The market for luxury accessories has enjoyed a 9% CAGR since 2008 principally driven by China but ultimately supported by Global GDP growth. We believe that as developing markets continue to develop, other markets will continue to drive luxury spending. Younger demographics are driving the spending growth, Bain reported that Gen Y/Z now comprise 47% of luxury good consumers and 33% of sales.
2. Turnaround plan launched in 2017 has focused on the right issues
We believe Prada is making the right changes to support long term brand equity, drive growth, and improve profitability. Prada has made transformative changes across its entire business, including product, channel strategy, and customer engagement.
Products: increased accessibility and tapping into the millennial consumer demographic.
Prada has launched several new leather handbag lines focused on the 1,200-2,000 price point, where Prada under indexed in its move upmarket
Brought back Nylon products, which were discontinued in 2010 due to their price points, which are lower than Prada’s leather goods
Re-launched its athletic wear sub-brand, Linea Rossa in September 2018
Expanded its shoe offering to include sneakers, which have been strong sellers amongst luxury peers
Launching exclusive capsules to increase newness and better segmenting products
Distribution: Improving quality of channel partners, which will cause near term pain but supports brand longer term, and expanding presence in ecommerce
Rationalizing its wholesale network to remove lower quality partners. Wholesale is currently 18% of revenues, and the rationalization is focused on Italian and European wholesale partners with an estimated ~1/3 to be impacted
Prada should be able to recapture a portion of these sales through its retail stores, ecommerce, and existing online partnerships
Better controlling its partners should allow the company to better control pricing
Expanding reorienting wholesale to online partners including Farfetch, and HighSnobiety, a streetwear focused publication.
Launched brand store on Instagram with checkout feature
Relaunched ecommerce capabilities, including a new ecommerce platform in 2017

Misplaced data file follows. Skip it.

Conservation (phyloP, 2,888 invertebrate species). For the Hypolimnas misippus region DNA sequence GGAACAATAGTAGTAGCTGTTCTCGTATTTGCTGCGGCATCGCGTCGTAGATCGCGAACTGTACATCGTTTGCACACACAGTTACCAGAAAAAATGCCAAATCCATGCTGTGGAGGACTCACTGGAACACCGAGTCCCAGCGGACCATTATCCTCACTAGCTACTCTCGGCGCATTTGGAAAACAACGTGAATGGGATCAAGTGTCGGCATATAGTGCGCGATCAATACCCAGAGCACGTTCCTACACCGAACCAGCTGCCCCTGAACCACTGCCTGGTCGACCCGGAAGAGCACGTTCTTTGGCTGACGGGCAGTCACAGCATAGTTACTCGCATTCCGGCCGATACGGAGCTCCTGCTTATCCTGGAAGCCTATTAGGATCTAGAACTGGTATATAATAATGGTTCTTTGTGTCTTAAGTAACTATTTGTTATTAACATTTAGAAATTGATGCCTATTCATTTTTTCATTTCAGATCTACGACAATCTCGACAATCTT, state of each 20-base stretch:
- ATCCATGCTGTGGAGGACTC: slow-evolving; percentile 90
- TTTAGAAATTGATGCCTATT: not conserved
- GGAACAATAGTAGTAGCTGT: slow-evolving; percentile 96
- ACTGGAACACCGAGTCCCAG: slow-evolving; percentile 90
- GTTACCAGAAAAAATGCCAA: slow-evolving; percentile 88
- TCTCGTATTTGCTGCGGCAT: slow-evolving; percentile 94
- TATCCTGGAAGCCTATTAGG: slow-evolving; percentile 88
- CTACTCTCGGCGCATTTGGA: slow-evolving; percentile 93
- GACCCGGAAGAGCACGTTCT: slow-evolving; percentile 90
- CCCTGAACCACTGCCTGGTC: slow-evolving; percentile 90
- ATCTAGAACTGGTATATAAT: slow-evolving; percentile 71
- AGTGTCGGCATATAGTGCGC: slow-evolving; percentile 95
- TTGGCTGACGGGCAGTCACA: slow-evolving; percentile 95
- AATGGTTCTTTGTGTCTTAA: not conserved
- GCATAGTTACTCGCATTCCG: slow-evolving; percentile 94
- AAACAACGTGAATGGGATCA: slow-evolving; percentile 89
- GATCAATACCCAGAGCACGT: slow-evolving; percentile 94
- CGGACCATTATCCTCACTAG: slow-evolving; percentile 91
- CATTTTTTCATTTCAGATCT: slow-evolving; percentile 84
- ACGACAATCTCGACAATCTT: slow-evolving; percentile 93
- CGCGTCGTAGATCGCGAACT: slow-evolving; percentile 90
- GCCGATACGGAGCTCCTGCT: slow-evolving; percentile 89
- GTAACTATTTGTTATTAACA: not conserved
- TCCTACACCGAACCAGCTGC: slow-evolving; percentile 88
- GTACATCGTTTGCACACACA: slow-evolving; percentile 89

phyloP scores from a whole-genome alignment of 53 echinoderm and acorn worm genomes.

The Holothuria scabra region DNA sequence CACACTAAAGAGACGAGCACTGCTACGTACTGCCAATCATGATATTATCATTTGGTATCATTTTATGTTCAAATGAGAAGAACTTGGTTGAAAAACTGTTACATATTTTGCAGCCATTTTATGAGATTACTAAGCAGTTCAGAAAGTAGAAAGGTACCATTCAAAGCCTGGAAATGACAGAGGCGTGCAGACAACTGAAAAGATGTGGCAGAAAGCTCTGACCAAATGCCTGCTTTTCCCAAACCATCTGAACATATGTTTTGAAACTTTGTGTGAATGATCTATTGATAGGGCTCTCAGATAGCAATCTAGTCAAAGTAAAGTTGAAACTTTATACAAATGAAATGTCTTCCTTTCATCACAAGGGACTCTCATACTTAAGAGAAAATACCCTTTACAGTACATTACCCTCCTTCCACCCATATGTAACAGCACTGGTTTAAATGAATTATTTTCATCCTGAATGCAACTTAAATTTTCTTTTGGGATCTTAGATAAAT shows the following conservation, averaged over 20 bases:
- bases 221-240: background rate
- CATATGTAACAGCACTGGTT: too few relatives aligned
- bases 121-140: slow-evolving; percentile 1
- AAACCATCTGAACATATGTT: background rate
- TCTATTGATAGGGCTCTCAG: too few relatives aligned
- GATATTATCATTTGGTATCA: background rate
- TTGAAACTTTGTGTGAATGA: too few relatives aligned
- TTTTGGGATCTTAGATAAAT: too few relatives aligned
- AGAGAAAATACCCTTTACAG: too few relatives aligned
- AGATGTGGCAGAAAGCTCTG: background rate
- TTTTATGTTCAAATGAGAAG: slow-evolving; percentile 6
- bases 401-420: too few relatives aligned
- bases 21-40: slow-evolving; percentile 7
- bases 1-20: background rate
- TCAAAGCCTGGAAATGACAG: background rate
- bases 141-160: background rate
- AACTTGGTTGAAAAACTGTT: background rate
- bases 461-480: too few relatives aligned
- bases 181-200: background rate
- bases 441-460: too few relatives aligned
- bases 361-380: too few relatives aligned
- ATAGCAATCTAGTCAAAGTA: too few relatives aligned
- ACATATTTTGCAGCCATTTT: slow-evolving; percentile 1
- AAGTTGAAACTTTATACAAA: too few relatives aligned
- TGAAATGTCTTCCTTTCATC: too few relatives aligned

Rolling out country-specific websites on an ongoing basis and is expected to achieve global coverage by 2020.
Engagement: Increasing digital engagement to capture younger customer, and build data-driven view of customer
Total digital as a % of A&P spend has increased from 10% in 2016 to 40% in 2018 and is expected to surpass 50% in 2019
Rolling out pop-up stores and hosting more than 700 promotional events in 2017
Creating experiences for customers across Prada and MiuMiu
Becoming the title and presenting sponsor for the America’s Cup (replacing Louis Vuitton), and launching a Luna Rossa challenger boat
Building infrastructure for data-driven view of the customer, recently partnering with Adobe, Oracle and Microsoft across these efforts
3. Green shoots of turnaround are present but are masked by further investment, sales rationalization and FX
Despite the worse than expected reported results in the recent quarter, we see evidence that the turnaround is trending positively.
Sales grew year over year across all product categories in 2018 with notable growth in ready to wear and leather goods after experiencing like for like declines from 2014-2017
Sales density bottomed in 2017 and increased y/y in 2018 and management highlighted LSD comp store growth to start the year in 2019
FX impacts both sales and profits: reported profits declined 10% y/y while constant currency EBIT was flat y/y; FX is expected to be a tailwind in 2019
Full priced product sales grew 10% in 2018 with slower deceleration between H1 and H2 than mark down sales. Impact of reduced mark-downs should abate in 2020
Full price sales were more consistent in H2 than mark downs
Social media engagement has been improving in Instagram and WeChat channels as well as reported “brand heat” from Lyst.com
Prada’s Social Media Engagement is Improving
4. Expectations embedded in the current valuation and consensus are now really low